Graphical Datasheets

Code, final versions, and information on the SparkFun Graphical Datasheets.

68747470733a2f2f63646e2e737061726b66756e2e636f6d2f6173736574732f686f6d655f706167655f706f7374732f312f392f342f372f50726f4d696e695261772e706e67

Generated Cells After Running Script

68747470733a2f2f63646e2e737061726b66756e2e636f6d2f6173736574732f686f6d655f706167655f706f7374732f312f392f342f372f50726f4d696e6931364d487a76312e706e67

Example Completed Graphical Datasheet

This repo includes the Python script used to help generate the graphical datasheets. It also includes the final .svg, and .pdf files as well as the .csv files use for development boards. The .csv files were used as a starting point and some text did change between the file and the final version. There is also a User Submitted folder for external contributions.

Setting Up and Running the Script via Notepad++

One method is to use Notepad++ to edit and a plug-in to run the script. Download and install Notepadd++ v7.7.1 on your computer. From Notepad++’s Plugins > Plugins Admin… menu, search for PyNPP plug-in and install. We used PyNPP v1.0.0. You may need to search online, download the plug-in, and manually install on Notepad++ from the Settings > Import > Import plug-in(s)… menu. This plug-in is optional if you want to run the script from Notepad++.

We’ll assume that you have Python 2.7 installed. If you have not already, open up the command prompt. To check the version of Python, type the following to see if you are using Python 2 or Python 3. If you do not see Python 2, you will need to adjust your environment variables [i.e. System Properties > Environment Variables…, then System Variables > Path > Edit…, and add the location of your installed Python (in this case it was C:\Python27) to a field] to be able to use that specific version.

python --version

To manually install, download and unzip the svgwrite module (v1.2.0). In a command line, change the path to where …\svgwrite folder is located and use the following command to install.

python setup.py install

Create a CSV of the pinout for your development board. You can also edit the CSV from any of the examples. For simplicity, copy the Pro Mini’s file (…Graphical_Datasheets\Datasheets\ProMini\ProMini.csv ) and paste it in the same folder as the python script (…\Graphical_Datasheets). Open one of the tagscript.py scripts in Notepad++ and run the script from the menu: Plugins > PyNPP > Run File in Python.

A window will pop up requesting for the CSV file name. Enter the file name (like ProMini), it will output the SVG with the same name.

After running the script, open the SVG file in Inkscape (or Illustrator) with an image of your development board to align or adjust the pinouts! Feel free to adjust the script to format your cells based on your personal preferences. Have fun!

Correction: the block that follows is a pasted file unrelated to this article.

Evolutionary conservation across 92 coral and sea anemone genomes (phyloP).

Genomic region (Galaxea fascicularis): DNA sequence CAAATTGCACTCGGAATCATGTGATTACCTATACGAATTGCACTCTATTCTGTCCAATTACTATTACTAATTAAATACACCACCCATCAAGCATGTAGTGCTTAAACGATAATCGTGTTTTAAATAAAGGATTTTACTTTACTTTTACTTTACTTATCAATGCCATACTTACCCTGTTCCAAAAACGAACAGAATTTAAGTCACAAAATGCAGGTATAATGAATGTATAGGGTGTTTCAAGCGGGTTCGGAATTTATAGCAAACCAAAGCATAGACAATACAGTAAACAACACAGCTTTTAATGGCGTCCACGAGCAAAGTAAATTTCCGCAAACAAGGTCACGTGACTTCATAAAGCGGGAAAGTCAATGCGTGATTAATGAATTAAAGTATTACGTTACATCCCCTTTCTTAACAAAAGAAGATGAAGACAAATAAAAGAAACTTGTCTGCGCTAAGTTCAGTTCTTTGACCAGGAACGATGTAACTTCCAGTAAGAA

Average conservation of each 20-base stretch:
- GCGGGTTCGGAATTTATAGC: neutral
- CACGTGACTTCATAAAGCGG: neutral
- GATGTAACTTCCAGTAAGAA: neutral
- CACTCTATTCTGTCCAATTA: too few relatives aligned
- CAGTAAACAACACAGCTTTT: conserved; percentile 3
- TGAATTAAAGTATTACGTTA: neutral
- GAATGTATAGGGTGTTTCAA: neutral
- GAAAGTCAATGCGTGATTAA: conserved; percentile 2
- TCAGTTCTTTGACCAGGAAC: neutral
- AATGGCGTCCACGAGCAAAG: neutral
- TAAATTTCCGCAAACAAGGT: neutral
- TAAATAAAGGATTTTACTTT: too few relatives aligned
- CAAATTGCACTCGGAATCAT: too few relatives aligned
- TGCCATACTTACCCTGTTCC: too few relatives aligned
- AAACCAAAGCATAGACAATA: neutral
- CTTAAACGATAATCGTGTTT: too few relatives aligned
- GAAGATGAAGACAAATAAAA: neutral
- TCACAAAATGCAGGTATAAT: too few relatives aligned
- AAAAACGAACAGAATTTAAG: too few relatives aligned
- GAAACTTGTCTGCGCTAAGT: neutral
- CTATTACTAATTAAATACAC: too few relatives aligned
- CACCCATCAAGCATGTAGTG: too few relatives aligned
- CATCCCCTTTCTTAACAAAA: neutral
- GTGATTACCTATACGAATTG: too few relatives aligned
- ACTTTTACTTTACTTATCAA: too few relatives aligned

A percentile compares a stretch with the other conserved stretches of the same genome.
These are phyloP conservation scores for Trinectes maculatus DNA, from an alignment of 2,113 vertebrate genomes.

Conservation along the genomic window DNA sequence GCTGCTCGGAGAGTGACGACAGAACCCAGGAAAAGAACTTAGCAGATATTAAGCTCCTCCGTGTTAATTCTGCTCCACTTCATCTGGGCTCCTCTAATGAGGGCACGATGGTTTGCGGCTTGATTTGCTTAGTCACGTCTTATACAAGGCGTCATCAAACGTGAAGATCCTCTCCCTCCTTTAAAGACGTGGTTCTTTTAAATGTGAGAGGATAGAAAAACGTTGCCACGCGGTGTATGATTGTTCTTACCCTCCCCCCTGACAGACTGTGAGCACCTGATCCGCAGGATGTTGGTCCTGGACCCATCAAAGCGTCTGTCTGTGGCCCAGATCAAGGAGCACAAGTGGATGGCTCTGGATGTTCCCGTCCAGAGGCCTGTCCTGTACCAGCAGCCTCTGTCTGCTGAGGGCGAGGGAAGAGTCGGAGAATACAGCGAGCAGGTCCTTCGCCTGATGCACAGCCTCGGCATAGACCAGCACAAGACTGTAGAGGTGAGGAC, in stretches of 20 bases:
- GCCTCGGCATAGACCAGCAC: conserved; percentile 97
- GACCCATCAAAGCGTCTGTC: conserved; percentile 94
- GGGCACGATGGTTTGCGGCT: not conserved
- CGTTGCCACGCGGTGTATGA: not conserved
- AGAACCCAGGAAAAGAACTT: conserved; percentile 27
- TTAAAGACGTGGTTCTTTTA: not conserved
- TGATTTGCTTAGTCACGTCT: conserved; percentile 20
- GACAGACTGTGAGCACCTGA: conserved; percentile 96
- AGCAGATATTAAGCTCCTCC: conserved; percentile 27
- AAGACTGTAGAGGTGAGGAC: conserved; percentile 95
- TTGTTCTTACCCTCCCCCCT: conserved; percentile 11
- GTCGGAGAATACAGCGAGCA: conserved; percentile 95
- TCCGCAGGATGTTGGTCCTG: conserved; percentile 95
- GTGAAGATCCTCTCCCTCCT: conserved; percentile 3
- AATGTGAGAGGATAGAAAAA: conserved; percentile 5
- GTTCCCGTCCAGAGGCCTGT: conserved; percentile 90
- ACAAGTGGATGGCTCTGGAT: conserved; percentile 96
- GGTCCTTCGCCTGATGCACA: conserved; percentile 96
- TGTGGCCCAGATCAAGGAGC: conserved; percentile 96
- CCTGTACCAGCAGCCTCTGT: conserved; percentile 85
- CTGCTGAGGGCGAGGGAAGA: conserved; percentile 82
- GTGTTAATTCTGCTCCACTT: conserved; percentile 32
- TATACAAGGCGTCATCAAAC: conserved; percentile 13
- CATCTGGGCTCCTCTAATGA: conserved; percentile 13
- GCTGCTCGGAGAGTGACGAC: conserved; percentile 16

Setting Up and Running the Script via Command Line

You can use any text editor to edit the script. The following instructions do not require PyNPP. Additionally, it is an alternative method to install the svgwrite module and run the Python script via command line.

Again, we’ll assume that you have Python 2.7 installed. If you have not already, open up the command prompt. To check the version of Python, type the following to see if you are using Python 2 or Python 3. If you do not see Python 2, you will need to adjust your environment variables [i.e. System Properties > Environment Variables…, then System Variables > Path > Edit…, and add the location of your installed Python (in this case it was C:\Python27) to a field] to be able to use that specific version.

python --version

Open a command prompt and use the following command to install the older version of svgwrite.

python -m pip install svgwrite==1.2.1

Create a CSV of the pinout for your development board. You can also edit the CSV from any of the examples. For simplicity, copy the Pro Mini’s file (…Graphical_Datasheets\Datasheets\ProMini\ProMini.csv ) and paste it in the same folder as the python script (…\Graphical_Datasheets). Use the following command to execute the script.

python tagscript.py

A window will pop up requesting for the CSV file name. Enter the file name (like ProMini), it will output the SVG with the same name.

After running the script, open the SVG file in Inkscape (or Illustrator) with an image of your development board to align or adjust the pinouts! Feel free to adjust the script to format your cells based on your personal preferences. Have fun!

Required Software

Some software used to create graphical datasheets. At the time of writing, Python 2 was used to generate the cells. Note that support Python 2 has ended but the tools should still work if you are using archived versions of the plug-in and module. You may need to adjust the script to work with the latest NotePad++, NyPP plug-in, Python 3, and svgwrite versions.

  • Notepad++ v7.7.1 - Text editor to modify the Python script

  • PyNPP v1.0.0 - Optional plug-in to run Python Scripts

  • Python v2.7.13

  • svgwrite v1.2.0 - The script uses this version of svgwrite which is compatible with Python 2

  • Inkscape v0.92.4

Repository Contents

  • /Datasheets - CSV of pinouts and graphical datasheets for development boards

  • tagscript.py - Script to generate cells for graphical datasheets

  • tagscript_original-mshorter.py - Original script to individually modify each column attribute if necessary

GitHub

https://github.com/sparkfun/Graphical_Datasheets

Source: https://pythonawesome.com/code-and-information-on-the-sparkfun-graphical-datasheets/